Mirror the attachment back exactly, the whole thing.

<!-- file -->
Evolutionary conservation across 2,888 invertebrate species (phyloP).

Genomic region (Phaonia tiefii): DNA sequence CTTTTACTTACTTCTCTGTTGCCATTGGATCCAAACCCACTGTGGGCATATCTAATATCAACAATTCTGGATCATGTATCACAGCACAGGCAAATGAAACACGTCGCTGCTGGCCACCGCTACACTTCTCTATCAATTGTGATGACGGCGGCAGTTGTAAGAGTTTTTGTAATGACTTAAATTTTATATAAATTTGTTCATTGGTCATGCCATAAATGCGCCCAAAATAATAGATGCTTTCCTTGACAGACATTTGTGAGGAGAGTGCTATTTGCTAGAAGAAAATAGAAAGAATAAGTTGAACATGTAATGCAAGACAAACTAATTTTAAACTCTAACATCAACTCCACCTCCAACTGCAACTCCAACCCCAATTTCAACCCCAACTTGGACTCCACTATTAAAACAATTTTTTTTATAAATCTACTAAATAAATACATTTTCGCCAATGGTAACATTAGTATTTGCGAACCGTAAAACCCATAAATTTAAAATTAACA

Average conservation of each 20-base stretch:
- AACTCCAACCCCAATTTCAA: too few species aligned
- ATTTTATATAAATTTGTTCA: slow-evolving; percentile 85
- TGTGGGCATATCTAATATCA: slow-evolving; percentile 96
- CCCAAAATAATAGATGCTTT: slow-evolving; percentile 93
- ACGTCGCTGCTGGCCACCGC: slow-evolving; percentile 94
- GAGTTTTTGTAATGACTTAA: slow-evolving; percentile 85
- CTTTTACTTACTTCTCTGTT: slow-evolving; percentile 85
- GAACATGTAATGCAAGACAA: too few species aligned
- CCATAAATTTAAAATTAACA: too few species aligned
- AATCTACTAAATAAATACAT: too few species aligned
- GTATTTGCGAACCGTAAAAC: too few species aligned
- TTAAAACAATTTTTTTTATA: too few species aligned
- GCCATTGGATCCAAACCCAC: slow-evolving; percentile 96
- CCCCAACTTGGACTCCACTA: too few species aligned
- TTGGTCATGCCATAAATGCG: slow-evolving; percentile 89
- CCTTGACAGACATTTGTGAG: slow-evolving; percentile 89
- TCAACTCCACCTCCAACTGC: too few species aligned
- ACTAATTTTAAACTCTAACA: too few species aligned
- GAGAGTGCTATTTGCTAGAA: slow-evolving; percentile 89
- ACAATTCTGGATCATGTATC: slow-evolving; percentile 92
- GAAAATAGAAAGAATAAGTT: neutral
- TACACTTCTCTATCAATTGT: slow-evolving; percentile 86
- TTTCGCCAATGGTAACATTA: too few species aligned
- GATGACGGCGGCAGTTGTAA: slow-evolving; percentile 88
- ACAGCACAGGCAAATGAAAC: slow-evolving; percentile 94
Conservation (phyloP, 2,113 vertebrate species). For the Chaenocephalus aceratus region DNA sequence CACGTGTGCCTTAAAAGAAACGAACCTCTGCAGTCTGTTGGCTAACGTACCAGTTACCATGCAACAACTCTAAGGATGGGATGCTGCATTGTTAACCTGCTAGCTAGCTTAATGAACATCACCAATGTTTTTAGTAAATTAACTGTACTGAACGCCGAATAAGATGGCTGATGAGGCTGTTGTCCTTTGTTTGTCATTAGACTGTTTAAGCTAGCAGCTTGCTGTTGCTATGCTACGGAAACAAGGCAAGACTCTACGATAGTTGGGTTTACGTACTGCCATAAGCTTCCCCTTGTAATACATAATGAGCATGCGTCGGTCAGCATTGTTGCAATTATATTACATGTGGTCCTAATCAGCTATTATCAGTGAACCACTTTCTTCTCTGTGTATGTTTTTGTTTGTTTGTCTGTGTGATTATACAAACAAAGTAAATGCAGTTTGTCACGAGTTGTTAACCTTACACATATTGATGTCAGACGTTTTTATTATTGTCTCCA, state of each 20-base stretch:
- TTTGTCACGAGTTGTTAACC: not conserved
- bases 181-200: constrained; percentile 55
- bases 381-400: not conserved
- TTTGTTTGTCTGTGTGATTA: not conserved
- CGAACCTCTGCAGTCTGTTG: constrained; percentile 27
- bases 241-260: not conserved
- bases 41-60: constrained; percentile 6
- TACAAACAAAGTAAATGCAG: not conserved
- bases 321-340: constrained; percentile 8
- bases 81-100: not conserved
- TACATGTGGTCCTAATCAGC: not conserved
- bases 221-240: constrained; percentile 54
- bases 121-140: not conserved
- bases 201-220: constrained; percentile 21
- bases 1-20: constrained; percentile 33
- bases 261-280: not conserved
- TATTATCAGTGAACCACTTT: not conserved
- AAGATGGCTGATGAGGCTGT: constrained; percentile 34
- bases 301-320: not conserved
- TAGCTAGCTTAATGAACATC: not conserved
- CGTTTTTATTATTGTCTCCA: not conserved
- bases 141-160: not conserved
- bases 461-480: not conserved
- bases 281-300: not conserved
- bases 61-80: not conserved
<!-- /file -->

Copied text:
Evolutionary conservation across 2,888 invertebrate species (phyloP).

Genomic region (Phaonia tiefii): DNA sequence CTTTTACTTACTTCTCTGTTGCCATTGGATCCAAACCCACTGTGGGCATATCTAATATCAACAATTCTGGATCATGTATCACAGCACAGGCAAATGAAACACGTCGCTGCTGGCCACCGCTACACTTCTCTATCAATTGTGATGACGGCGGCAGTTGTAAGAGTTTTTGTAATGACTTAAATTTTATATAAATTTGTTCATTGGTCATGCCATAAATGCGCCCAAAATAATAGATGCTTTCCTTGACAGACATTTGTGAGGAGAGTGCTATTTGCTAGAAGAAAATAGAAAGAATAAGTTGAACATGTAATGCAAGACAAACTAATTTTAAACTCTAACATCAACTCCACCTCCAACTGCAACTCCAACCCCAATTTCAACCCCAACTTGGACTCCACTATTAAAACAATTTTTTTTATAAATCTACTAAATAAATACATTTTCGCCAATGGTAACATTAGTATTTGCGAACCGTAAAACCCATAAATTTAAAATTAACA

Average conservation of each 20-base stretch:
- AACTCCAACCCCAATTTCAA: too few species aligned
- ATTTTATATAAATTTGTTCA: slow-evolving; percentile 85
- TGTGGGCATATCTAATATCA: slow-evolving; percentile 96
- CCCAAAATAATAGATGCTTT: slow-evolving; percentile 93
- ACGTCGCTGCTGGCCACCGC: slow-evolving; percentile 94
- GAGTTTTTGTAATGACTTAA: slow-evolving; percentile 85
- CTTTTACTTACTTCTCTGTT: slow-evolving; percentile 85
- GAACATGTAATGCAAGACAA: too few species aligned
- CCATAAATTTAAAATTAACA: too few species aligned
- AATCTACTAAATAAATACAT: too few species aligned
- GTATTTGCGAACCGTAAAAC: too few species aligned
- TTAAAACAATTTTTTTTATA: too few species aligned
- GCCATTGGATCCAAACCCAC: slow-evolving; percentile 96
- CCCCAACTTGGACTCCACTA: too few species aligned
- TTGGTCATGCCATAAATGCG: slow-evolving; percentile 89
- CCTTGACAGACATTTGTGAG: slow-evolving; percentile 89
- TCAACTCCACCTCCAACTGC: too few species aligned
- ACTAATTTTAAACTCTAACA: too few species aligned
- GAGAGTGCTATTTGCTAGAA: slow-evolving; percentile 89
- ACAATTCTGGATCATGTATC: slow-evolving; percentile 92
- GAAAATAGAAAGAATAAGTT: neutral
- TACACTTCTCTATCAATTGT: slow-evolving; percentile 86
- TTTCGCCAATGGTAACATTA: too few species aligned
- GATGACGGCGGCAGTTGTAA: slow-evolving; percentile 88
- ACAGCACAGGCAAATGAAAC: slow-evolving; percentile 94
Conservation (phyloP, 2,113 vertebrate species). For the Chaenocephalus aceratus region DNA sequence CACGTGTGCCTTAAAAGAAACGAACCTCTGCAGTCTGTTGGCTAACGTACCAGTTACCATGCAACAACTCTAAGGATGGGATGCTGCATTGTTAACCTGCTAGCTAGCTTAATGAACATCACCAATGTTTTTAGTAAATTAACTGTACTGAACGCCGAATAAGATGGCTGATGAGGCTGTTGTCCTTTGTTTGTCATTAGACTGTTTAAGCTAGCAGCTTGCTGTTGCTATGCTACGGAAACAAGGCAAGACTCTACGATAGTTGGGTTTACGTACTGCCATAAGCTTCCCCTTGTAATACATAATGAGCATGCGTCGGTCAGCATTGTTGCAATTATATTACATGTGGTCCTAATCAGCTATTATCAGTGAACCACTTTCTTCTCTGTGTATGTTTTTGTTTGTTTGTCTGTGTGATTATACAAACAAAGTAAATGCAGTTTGTCACGAGTTGTTAACCTTACACATATTGATGTCAGACGTTTTTATTATTGTCTCCA, state of each 20-base stretch:
- TTTGTCACGAGTTGTTAACC: not conserved
- bases 181-200: constrained; percentile 55
- bases 381-400: not conserved
- TTTGTTTGTCTGTGTGATTA: not conserved
- CGAACCTCTGCAGTCTGTTG: constrained; percentile 27
- bases 241-260: not conserved
- bases 41-60: constrained; percentile 6
- TACAAACAAAGTAAATGCAG: not conserved
- bases 321-340: constrained; percentile 8
- bases 81-100: not conserved
- TACATGTGGTCCTAATCAGC: not conserved
- bases 221-240: constrained; percentile 54
- bases 121-140: not conserved
- bases 201-220: constrained; percentile 21
- bases 1-20: constrained; percentile 33
- bases 261-280: not conserved
- TATTATCAGTGAACCACTTT: not conserved
- AAGATGGCTGATGAGGCTGT: constrained; percentile 34
- bases 301-320: not conserved
- TAGCTAGCTTAATGAACATC: not conserved
- CGTTTTTATTATTGTCTCCA: not conserved
- bases 141-160: not conserved
- bases 461-480: not conserved
- bases 281-300: not conserved
- bases 61-80: not conserved